Out of the Shadow of Shakespeare

The Shakespeare Conference: SHK 23.166  Thursday, 26 April 2012

From:        Gabriel Egan <This email address is being protected from spambots. You need JavaScript enabled to view it.>

Date:         April 24, 2012 7:21:51 AM EDT

Subject:    Out of the Shadow of Shakespeare




At Loughborough University (in the UK East Midlands, 10 miles north of Leicester, 50 miles north-east of Stratford-upon-Avon) there will be a half-day meeting called ‘Out of the Shadow of Shakespeare’ on Saturday 28 April from 1 to 5pm.  It’s about the staging of plays by Shakespeare’s contemporaries.


The event will include a talk on staging non-Shakespearean drama, a workshop on staging scenes from Kyd’s The Spanish Tragedy, Shakespeare’s Hamlet and Fletcher’s The Nightwalkers, and a roundtable Q&A with theatre practitioners, directors and performers. Attached is a flyer for the event. The event is free and all are welcome, but you have to book your place by emailing the organizer Kate Woods <This email address is being protected from spambots. You need JavaScript enabled to view it.>.


Gabriel Egan


pdf Out of the Shadows


University of St Andrews CFP


The Shakespeare Conference: SHK 23.165  Thursday, 26 April 2012


From:        Toria Johnson <This email address is being protected from spambots. You need JavaScript enabled to view it.>

Date:         April 19, 2012 8:11:21 PM EDT

Subject:     University of St Andrews CFP


Bonds, Lies, and Circumstances: Discourses of Truth-Telling in the Renaissance


An International and Interdisciplinary Conference


21st - 23rd March, 2013

School of English, University of St Andrews



If a lie had no more faces but one, as truth had, we should be in farre better termes than we are: For whatsoever a lier should say, we would take it in a contrarie sense. But the opposite of truth has many shapes, and an undefinite field.


Michel de Montaigne, ‘Of Lyers’ (Florio translation -1603)



Can we say that truth has ‘no more faces than one’? Montaigne implies that human relationships with truth are straightforward, whereas our attitudes towards falsehood are complicated by its multiplicity. But how stable is the notion of ‘truth’? Does truth - like falsehood - appear in many forms, and if so, can we ever take it at face value? 


Legal, emotional, and spiritual concerns—all vital to truth-telling discourses—are intimately bound in the Renaissance. This conference offers a forum for the exploration of their intersections. The study of legal culture has become increasingly central to the analysis of early modern literary texts, and legal paradigms are inescapable when scholars turn their attention, as many have recently done, to the equivocal power of language to bind people together.  We find the legal value of such bonds—in the form of oaths, promises and contracts—going hand in hand with interpersonal relationships and their emotional and spiritual dimensions.  


Our objective is to foster debate about the marriage between two clearly connected fields: Law and Literature; and the study of early modern emotion. How do these fields work together?  We form bonds; we tell lies; we search for and construct truths: but under what circumstances?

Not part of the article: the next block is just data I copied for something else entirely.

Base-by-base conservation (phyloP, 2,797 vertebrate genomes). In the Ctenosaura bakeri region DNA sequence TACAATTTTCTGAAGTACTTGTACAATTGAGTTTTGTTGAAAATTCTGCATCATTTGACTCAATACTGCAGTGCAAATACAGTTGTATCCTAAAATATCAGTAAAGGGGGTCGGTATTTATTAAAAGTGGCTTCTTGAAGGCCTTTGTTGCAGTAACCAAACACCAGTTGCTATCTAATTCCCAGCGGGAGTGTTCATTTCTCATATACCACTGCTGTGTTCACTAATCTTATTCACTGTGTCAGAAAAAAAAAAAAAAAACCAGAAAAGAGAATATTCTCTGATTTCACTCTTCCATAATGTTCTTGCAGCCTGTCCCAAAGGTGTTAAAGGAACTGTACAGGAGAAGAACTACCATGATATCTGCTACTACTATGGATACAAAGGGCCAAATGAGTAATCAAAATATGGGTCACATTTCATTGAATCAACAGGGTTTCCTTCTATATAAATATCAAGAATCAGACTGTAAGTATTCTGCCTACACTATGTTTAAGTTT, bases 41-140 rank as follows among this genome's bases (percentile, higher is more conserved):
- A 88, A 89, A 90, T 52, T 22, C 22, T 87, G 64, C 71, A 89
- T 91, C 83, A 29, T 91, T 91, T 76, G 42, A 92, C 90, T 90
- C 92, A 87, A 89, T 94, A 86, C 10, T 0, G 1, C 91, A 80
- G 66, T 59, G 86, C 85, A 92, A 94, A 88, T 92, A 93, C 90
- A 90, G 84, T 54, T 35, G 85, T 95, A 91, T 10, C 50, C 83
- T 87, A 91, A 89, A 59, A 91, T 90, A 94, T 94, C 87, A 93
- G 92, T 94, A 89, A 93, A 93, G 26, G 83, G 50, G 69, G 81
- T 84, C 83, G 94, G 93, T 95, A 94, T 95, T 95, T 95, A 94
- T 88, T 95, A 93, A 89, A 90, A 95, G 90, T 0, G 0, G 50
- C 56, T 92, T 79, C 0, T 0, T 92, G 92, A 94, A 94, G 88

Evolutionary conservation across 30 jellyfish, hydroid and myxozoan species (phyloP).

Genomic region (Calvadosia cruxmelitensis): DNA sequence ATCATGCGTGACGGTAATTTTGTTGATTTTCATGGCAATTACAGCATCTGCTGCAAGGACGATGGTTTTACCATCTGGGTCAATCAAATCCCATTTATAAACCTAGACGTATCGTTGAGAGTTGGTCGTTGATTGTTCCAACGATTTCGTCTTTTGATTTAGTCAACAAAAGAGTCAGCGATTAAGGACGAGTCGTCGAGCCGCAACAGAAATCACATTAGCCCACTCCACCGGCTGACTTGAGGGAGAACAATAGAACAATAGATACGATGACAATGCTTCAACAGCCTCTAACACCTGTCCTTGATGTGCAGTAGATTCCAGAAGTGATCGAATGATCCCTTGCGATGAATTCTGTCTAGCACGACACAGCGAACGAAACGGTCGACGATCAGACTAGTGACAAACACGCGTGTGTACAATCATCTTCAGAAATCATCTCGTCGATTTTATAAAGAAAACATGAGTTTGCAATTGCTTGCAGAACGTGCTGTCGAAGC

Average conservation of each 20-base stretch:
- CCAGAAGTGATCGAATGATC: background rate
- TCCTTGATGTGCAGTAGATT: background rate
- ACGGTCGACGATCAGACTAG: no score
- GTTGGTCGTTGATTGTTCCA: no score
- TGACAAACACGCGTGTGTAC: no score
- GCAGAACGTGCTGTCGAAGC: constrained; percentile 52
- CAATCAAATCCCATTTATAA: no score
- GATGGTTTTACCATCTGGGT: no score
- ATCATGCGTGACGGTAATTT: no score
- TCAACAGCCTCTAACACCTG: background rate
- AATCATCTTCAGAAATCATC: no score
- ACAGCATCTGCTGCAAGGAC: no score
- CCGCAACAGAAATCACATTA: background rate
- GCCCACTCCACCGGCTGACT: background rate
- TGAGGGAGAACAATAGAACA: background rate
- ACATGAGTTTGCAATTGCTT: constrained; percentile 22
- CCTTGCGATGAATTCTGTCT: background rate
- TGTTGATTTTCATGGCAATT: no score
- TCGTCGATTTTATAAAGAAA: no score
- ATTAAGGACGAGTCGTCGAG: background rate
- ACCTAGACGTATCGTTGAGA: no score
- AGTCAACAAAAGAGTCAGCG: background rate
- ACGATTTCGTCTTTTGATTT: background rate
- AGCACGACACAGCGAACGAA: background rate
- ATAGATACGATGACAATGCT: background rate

Possible paper topics include, but are not limited to


- The connections between law, emotion, and obligation, and how the works of Shakespeare and his contemporaries engage with these dynamics. 


- The formation and evaluation of bonds in the early modern world.


- How public/private spaces affect attitudes towards truth-telling.


- The relationship between faith, truth, and honesty in the Renaissance.


- How belief and trust are generated.


- The binding power of language and rhetoric.


- Transmissions of knowledge, belief, and emotion.



Confirmed keynote speakers are: 


John Kerrigan (Cambridge), on Bonds


Andrew Hadfield (Sussex), on Lies


Lorna Hutson (St Andrews), on Circumstances


Proposals for 20-minute papers should include an abstract (of no more than 200 words), 3 keywords, and 3 citations, and should be emailed to This email address is being protected from spambots. You need JavaScript enabled to view it.. We are happy to consider proposals for panels; in the event that we are unable to accommodate the panel, papers will be considered on an individual basis. 


All abstracts must be received by July 31st 2012.


We welcome proposals from researchers at all stages of their careers, working in departments of Art History, Comparative Literature, English, History, Languages, Law, Theology, and other relevant subject areas. General questions can be directed to the conference organizers - Rachel Holmes and Toria Johnson - at This email address is being protected from spambots. You need JavaScript enabled to view it.


In conjunction with the Centre for Mediaeval and Early Modern Law and Literature (CMEMLL), with generous support from the Society for Renaissance Studies. 


CFP: Borrowers & Lenders Seeking Reviews for Sleep No More


The Shakespeare Conference: SHK 23.164  Thursday, 26 April 2012


From:        Matthew Kozusko <This email address is being protected from spambots. You need JavaScript enabled to view it.>

Date:         April 17, 2012 3:36:31 PM EDT

Subject:    CFP: Borrowers & Lenders Seeking Reviews for Sleep No More


CFP:  Reviews of NYC run of SLEEP NO MORE


Borrowers & Lenders, The Journal of Shakespeare and Appropriation, is soliciting contributors to a composite (and possibly collaborative) review of Punchdrunk’s New York City production of Sleep No More, an ongoing interactive performance project based on Macbeth.  Meant in part to accommodate and record the experience of attending this production, this composite review will attempt to capture the dynamic in which each audience member’s participation in the performance yields a unique dramatic experience.